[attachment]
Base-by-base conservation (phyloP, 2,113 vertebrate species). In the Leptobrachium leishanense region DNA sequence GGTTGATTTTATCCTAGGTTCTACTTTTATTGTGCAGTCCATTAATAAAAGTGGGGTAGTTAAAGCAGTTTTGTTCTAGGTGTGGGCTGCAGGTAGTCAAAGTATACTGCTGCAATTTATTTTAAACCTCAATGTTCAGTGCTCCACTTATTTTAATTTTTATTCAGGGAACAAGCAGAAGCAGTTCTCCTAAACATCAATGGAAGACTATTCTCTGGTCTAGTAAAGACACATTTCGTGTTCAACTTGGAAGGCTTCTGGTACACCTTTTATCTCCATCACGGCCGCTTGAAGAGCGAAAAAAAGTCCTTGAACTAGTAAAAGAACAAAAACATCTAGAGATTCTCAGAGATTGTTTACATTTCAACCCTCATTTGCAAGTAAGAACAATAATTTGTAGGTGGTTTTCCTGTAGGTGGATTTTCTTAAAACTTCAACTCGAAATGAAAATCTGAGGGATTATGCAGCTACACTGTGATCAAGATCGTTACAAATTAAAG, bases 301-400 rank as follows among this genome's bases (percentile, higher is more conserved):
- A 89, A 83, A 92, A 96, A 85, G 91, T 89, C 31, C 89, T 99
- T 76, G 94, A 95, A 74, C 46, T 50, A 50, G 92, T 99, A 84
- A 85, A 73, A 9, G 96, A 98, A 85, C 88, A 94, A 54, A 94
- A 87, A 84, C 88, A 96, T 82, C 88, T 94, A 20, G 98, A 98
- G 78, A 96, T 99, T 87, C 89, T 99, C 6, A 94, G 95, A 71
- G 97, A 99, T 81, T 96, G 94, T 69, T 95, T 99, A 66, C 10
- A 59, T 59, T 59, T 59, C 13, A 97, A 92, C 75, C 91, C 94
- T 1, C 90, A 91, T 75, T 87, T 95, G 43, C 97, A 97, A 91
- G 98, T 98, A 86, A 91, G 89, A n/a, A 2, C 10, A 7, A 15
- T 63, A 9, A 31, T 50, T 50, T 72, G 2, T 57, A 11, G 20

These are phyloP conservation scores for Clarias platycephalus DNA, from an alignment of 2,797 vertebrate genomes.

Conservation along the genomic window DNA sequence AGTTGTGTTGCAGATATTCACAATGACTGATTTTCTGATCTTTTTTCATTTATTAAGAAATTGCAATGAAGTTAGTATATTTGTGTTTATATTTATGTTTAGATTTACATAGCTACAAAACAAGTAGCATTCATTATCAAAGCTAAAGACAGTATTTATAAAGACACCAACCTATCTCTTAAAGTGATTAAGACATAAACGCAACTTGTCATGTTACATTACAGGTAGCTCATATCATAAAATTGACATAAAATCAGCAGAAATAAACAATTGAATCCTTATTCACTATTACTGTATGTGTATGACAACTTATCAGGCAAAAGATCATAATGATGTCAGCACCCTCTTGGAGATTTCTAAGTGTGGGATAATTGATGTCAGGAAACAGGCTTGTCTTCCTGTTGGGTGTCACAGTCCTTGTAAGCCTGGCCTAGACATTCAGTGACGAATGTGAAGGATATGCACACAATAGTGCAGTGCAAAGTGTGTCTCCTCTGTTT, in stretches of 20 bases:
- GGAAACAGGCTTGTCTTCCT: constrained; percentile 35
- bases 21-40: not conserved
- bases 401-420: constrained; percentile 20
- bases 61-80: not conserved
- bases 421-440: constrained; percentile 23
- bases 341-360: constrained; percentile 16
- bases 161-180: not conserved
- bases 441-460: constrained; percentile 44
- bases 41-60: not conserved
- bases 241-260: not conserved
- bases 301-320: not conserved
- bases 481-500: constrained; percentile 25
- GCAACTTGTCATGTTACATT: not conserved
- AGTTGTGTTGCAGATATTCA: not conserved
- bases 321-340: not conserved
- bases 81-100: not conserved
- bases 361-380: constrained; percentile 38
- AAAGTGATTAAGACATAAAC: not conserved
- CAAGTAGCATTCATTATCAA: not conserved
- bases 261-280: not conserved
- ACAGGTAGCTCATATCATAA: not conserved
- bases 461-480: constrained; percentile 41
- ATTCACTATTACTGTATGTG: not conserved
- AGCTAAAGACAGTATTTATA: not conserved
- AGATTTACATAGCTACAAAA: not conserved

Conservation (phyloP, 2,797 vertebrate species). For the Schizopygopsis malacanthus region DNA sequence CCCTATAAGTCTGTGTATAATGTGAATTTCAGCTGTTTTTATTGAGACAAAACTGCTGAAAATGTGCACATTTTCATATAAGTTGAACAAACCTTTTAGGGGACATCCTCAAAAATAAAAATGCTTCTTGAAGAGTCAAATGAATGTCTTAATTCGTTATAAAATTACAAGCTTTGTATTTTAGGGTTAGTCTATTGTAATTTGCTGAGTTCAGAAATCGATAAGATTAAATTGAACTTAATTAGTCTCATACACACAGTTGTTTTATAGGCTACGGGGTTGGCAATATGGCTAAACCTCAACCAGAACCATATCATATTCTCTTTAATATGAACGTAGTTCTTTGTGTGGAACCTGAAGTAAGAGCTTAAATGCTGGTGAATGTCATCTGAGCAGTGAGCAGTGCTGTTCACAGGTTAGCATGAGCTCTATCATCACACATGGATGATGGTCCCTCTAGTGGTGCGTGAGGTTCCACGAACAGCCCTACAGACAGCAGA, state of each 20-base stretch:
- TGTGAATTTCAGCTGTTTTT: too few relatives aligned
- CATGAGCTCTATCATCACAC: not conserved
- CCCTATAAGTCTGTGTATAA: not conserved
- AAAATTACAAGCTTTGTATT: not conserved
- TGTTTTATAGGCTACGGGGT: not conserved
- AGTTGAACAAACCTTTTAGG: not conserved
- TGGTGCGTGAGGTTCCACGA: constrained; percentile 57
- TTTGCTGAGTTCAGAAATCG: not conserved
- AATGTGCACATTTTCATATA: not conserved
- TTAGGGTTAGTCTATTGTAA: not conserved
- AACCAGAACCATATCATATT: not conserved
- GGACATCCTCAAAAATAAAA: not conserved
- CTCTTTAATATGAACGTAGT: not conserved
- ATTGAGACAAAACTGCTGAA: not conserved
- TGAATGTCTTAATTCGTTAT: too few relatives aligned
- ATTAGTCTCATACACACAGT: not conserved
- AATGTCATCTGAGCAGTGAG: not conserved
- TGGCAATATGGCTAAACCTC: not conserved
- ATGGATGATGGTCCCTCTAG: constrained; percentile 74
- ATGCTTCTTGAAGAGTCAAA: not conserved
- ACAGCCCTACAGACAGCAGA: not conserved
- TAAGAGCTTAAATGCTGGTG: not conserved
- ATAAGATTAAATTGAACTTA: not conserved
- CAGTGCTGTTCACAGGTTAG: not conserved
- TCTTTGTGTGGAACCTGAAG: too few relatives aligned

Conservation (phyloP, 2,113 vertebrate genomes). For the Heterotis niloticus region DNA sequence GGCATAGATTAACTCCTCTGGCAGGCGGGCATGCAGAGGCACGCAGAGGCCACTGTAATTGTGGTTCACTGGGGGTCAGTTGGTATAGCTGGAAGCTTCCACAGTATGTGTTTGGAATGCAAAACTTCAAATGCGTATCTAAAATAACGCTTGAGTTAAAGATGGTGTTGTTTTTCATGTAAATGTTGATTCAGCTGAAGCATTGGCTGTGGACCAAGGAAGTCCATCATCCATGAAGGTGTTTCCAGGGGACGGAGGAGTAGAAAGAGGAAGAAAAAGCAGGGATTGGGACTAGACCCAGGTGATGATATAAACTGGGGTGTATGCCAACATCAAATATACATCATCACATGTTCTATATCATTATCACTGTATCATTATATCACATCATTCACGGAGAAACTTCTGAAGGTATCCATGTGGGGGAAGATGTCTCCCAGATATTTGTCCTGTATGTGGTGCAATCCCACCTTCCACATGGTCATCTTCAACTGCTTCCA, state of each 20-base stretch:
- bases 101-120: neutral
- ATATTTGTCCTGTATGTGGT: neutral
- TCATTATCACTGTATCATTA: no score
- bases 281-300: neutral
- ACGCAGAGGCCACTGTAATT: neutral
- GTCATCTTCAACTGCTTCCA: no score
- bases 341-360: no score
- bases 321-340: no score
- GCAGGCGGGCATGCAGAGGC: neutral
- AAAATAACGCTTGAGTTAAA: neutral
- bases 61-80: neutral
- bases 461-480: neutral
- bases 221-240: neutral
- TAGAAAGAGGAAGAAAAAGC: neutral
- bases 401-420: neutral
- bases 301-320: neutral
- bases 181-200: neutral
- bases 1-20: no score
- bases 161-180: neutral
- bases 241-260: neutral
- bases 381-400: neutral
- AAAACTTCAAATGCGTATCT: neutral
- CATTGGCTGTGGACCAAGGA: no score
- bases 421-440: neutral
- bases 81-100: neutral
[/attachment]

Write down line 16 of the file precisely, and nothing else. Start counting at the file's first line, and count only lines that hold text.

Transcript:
- bases 401-420: constrained; percentile 20